The Trumps make a useful case study. Donald Trump is a man who inherited a lot of money from his controlling and ruthless father Fred Sr. and managed somehow, despite multiple bankruptcies, not to lose all of it. He was the devoted son, the one who adopted his father’s methods of doing business, especially his blustering, bragging, bullying, and showboating. Donald’s older brother Fred Jr. crumbled under his father’s domination. He left the family business in his early 20’s and went his own way as a pilot with TWA. Still, he couldn’t make it; he died at 43 of alcoholism. When Fred Sr. died, he left the bulk of his estate, at least $20 million, to his children and their descendants “other than my son Fred C. Trump Jr.” At Fred Sr.’s wake, Donald showed his devotion: “My father taught me everything I know. And he would understand what I’m about to say. I’m developing a great building on Riverside Boulevard called Trump Place. It’s a wonderful project.”

The lessons of Fred Sr.’s will and wake must be plain to Donald’s children. Sign on or face disinheritance. On the cover of the June 19th issue of US Weekly, Ivanka Trump, Daddy’s girl, is quoted as saying: “Why I Disagree With My Dad.” After weeks apparently of trying to persuade him to stick with the Paris climate agreement, she was “disappointed” by his decision to pull out. She showed her disappointment by staying away from the Rose Garden announcement but she took the defeat in her long leggy stride and moved on straightaway to her next project, a family paid leave policy, leaving the Arctic to melt.

Ivanka’s brothers, Donald Jr. and Eric, appear none too bright and their toadying imitation of their father makes perfect sense for men with otherwise limited opportunities. But Ivanka? I used to think that marrying Jared, a man with tons of money of his own, had freed her from her father’s grip. I see now I was naïve to think she might be Cordelia. The only explanation for her serenity in the face of her father’s reckless and irresponsible policies is the hard fact that in her own sly and slippery way, she is as grasping and self-centered as he is. She will stick with the old fraud, “disagreeing” agreeably. She’s playing the long game.  Donald once told a close friend: “I want five children, like in my own family, because with five, then I will know that one will be guaranteed to turn out like me.” I’m betting on Ivanka. So is she.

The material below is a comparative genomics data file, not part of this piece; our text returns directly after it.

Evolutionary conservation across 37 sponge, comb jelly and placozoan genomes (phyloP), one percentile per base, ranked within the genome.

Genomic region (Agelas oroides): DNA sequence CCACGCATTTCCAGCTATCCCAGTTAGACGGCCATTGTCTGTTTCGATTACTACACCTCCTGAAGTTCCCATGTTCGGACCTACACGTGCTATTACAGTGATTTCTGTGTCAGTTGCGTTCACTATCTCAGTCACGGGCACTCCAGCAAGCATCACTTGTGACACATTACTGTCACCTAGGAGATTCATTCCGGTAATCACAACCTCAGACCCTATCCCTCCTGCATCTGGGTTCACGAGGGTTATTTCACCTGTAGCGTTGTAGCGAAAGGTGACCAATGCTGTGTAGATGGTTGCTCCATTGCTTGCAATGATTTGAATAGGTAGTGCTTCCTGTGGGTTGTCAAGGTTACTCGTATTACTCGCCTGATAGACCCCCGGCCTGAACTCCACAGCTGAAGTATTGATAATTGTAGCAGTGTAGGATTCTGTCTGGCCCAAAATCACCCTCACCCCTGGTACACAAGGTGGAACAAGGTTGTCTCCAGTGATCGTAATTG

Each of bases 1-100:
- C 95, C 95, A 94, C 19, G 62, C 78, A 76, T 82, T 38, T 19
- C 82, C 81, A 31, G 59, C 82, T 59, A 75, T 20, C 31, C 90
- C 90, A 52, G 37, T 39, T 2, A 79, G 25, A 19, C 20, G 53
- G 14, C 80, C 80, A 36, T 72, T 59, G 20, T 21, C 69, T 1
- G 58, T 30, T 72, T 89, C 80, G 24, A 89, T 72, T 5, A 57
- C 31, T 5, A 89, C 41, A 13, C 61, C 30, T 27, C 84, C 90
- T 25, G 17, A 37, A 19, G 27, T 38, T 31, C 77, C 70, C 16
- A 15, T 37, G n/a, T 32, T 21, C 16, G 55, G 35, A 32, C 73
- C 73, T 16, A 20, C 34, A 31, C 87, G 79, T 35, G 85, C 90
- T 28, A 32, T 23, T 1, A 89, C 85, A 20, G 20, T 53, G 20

* The Heirs, just published, and The Divorce Papers, published in 2014.


Featured image: Geta/Shutterstock.com

SUSAN RIEGER is the author of the 2014 novel The Divorce Papers.  She is a graduate of Columbia Law School and has worked as a residential College Dean at Yale and as associate provost at Columbia. She lives in New York City with her husband, the writer David Denby.

About SUSAN RIEGER

SUSAN RIEGER is the author of the 2014 novel The Divorce Papers.  She is a graduate of Columbia Law School and has worked as a residential College Dean at Yale and as associate provost at Columbia. She lives in New York City with her husband, the writer David Denby.